Gender & Jim Crow: Women and the Politics of White Supremacy in North Caroline 1896-1920 Glenda Elizabeth Gilmore
Racism without Racists: Color-Blind Racism and the Persistence of Racial Inequality in America Eduardo Bonilla-Dilva
The First Black Slave Society: Britain’s “Barbarity Time” in Barbados, 1636-1876 Hilary McD. Beckles
Democracy Abroad, Lynching at Home: Racial Violence iin Florida Tameka Bradley Hobbs
Creating Black Americans Nell Irvin Painter
The History of White People Nell Irvin Painter
I’ve Known Rivers: Lives of Loss and Liberation Sara Lawrence-Lightfoot
Balm in Gilead: Journey of a Healer Sara Lawrence-Lightfoot
Body and Soul: The Black Panther Party and the Fight Against Medical Discrimination Alondra Nelson
High Price: A Neuroscientist’s Journey of Self-Discovery That Challenges Everything You Know About Drugs and Society Dr. Carl Hart
Lose Your Mother: A Journey Along the Atlantic Slave Route Saidiya Hartman
There is a River: The Black Struggle For Freedom In America Vincent Harding
Global Perspectives on the Trauma of Hate-Based Ghafoori, B., Caspi, Y., Salgado, C., Allwood, M., Kreither, J., Tejada, J.L., Hunt, T., Waelde, L.C., Slobodin, O., Failey, M., Gilberg, P., Larrondo, P., Ramos, N., von Haumeder, A., & Nadal, K. (2019).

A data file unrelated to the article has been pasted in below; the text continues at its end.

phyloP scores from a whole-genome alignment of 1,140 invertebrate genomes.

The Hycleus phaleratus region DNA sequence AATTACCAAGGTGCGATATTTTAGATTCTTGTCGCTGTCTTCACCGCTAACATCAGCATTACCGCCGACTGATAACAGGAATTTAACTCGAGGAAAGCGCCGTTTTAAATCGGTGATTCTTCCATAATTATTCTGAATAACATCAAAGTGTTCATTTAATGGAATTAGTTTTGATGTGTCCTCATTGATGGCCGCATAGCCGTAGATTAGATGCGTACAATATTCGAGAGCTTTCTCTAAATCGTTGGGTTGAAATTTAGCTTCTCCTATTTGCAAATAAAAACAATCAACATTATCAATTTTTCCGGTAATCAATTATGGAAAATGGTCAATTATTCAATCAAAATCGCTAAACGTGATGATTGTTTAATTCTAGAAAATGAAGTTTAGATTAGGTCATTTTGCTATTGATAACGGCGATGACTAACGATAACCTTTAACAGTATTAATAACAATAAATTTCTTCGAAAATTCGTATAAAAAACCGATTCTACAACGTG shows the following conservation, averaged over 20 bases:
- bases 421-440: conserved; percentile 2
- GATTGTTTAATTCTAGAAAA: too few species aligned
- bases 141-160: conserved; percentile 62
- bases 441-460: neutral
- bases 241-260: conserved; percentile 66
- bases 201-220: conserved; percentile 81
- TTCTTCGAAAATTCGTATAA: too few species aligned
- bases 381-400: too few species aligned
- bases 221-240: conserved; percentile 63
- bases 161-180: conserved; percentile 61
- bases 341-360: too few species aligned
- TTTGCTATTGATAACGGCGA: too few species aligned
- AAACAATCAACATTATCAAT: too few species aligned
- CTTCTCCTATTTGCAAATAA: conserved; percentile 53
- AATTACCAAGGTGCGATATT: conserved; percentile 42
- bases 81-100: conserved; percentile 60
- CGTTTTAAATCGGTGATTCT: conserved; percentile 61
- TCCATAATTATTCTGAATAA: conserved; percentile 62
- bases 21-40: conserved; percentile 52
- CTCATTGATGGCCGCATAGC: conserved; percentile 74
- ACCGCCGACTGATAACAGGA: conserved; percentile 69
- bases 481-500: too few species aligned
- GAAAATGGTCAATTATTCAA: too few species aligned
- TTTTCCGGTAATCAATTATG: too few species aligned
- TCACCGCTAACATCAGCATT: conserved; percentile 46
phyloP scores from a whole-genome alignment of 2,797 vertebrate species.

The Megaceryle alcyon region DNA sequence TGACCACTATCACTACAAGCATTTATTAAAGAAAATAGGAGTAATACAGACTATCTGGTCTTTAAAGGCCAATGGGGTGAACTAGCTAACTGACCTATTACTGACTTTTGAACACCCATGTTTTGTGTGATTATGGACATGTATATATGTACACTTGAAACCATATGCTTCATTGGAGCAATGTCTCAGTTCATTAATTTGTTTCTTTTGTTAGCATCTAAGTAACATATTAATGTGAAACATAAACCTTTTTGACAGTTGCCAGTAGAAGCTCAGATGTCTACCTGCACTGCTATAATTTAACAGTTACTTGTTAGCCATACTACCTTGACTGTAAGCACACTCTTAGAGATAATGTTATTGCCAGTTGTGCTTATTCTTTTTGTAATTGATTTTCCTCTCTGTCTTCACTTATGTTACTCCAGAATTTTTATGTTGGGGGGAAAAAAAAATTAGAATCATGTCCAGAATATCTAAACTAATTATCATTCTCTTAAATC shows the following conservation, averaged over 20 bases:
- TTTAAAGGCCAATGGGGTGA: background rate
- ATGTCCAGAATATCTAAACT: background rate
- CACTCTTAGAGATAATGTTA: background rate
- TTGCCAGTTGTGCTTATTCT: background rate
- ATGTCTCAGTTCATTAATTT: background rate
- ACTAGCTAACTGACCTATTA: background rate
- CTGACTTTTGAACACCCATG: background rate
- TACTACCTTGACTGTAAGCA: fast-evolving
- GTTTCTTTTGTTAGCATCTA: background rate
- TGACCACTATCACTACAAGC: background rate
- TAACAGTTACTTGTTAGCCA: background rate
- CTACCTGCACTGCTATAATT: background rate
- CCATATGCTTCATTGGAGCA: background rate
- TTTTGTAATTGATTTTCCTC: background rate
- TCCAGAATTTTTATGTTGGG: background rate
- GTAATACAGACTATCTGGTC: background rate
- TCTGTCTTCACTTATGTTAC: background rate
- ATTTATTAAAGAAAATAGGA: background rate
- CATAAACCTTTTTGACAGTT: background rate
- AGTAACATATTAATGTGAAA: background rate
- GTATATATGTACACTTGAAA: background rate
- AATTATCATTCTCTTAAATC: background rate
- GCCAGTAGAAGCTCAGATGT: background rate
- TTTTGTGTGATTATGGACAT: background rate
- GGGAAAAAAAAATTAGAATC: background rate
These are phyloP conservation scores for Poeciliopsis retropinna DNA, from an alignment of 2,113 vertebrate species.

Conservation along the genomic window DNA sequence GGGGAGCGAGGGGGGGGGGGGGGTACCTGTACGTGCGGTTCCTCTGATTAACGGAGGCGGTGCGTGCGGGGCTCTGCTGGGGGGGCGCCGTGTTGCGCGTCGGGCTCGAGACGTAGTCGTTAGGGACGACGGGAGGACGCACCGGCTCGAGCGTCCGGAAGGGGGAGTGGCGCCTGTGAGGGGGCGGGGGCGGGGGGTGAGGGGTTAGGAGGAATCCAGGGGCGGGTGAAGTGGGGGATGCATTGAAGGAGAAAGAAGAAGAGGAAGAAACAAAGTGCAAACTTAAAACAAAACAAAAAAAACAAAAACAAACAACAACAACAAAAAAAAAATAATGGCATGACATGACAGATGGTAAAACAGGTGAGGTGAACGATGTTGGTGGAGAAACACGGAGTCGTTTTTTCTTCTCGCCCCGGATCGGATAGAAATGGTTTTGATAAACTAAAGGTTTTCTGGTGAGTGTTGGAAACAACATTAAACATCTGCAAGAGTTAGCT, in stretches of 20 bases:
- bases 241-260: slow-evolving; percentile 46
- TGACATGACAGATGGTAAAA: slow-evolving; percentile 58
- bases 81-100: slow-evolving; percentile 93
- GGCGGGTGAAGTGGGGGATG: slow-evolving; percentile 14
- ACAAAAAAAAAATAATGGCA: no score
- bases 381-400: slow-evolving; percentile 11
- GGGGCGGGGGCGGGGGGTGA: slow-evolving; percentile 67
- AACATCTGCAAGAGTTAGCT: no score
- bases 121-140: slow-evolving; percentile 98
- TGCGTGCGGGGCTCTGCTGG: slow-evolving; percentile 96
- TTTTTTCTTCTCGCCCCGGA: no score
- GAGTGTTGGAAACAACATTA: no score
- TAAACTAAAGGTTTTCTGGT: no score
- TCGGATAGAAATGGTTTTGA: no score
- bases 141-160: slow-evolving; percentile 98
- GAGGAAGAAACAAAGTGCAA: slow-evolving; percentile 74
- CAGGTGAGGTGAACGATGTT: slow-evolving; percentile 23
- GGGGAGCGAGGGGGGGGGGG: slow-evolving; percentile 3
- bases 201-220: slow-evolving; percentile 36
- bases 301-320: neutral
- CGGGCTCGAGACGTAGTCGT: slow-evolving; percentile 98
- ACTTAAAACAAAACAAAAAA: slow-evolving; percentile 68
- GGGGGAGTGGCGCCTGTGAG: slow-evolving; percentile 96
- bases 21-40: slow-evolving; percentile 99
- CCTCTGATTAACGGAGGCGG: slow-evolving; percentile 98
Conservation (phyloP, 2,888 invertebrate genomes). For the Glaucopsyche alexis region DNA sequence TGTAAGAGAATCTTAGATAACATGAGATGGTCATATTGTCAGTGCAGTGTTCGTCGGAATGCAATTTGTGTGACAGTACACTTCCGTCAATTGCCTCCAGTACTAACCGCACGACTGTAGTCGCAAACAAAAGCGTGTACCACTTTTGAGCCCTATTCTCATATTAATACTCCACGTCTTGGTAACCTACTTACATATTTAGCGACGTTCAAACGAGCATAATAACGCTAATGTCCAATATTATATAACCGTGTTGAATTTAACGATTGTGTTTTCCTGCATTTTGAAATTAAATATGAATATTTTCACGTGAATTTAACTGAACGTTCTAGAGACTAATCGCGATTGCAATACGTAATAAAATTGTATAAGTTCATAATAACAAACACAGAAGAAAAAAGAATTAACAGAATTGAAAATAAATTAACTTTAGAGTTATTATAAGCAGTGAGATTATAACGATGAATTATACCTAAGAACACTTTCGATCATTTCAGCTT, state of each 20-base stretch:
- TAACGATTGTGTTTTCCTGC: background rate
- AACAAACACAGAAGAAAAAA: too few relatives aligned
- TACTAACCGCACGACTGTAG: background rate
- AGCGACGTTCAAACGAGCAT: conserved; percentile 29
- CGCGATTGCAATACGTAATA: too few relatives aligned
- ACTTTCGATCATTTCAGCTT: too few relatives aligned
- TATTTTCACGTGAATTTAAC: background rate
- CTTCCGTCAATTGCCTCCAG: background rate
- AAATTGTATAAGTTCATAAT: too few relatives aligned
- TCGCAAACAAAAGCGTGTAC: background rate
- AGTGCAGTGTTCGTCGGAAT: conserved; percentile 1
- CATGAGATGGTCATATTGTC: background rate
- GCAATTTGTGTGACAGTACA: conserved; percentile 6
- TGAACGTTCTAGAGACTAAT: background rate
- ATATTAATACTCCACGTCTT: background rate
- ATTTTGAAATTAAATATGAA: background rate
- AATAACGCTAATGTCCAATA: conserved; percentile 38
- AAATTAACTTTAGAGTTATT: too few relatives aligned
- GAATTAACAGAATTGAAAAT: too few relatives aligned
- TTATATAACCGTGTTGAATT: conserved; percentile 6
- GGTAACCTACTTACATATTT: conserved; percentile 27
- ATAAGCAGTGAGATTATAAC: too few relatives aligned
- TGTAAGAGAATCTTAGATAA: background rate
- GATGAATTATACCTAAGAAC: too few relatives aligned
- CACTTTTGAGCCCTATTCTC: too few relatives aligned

What is Owed Nikole-Hannah-Jones NY Times
Continuous Traumatic Stress.” Understanding and intervening in contexts of ongoing danger, violence, and threat Opotow, S., & Luke, T.J Peace and Conflict: Journal of Peace Psychology, 19(2), 73-74.(2013)
Black Lives Matter: a short reader on police, protests, racism, and riots edited by CUNY Struggle, a collective of students and teachers
Diversity, Equity, and Inclusion That Matter Vanessa Grubbs, M.D. The New England Journal of Medicine
The Other Side of Underrepresentation in Academia Anique Forrester, M.D. The New England Journal of Medicine
Toward Antiracist Allyship in Medicine Michael O. Mensah, M.D., M.P.H. The New England Journal of Medicine
Racial Liberalism: Connecting Protest and Electoral Politics Today Sanford Scram and Richard Fording Political Science Now

Film / TV

Whose Streets? (documentary)
American Son (Kenny Leon)
Black Power Mixtape: 1967-1975
Blindspotting (Carlos López Estrada)
Clemency (Chinonye Chukwu)
Dear White People (Justin Simien)
Fruitvale Station (Ryan Coogler)
I Am Not Your Negro (James Baldwin doc)
If Beale Street Could Talk (Barry Jenkins)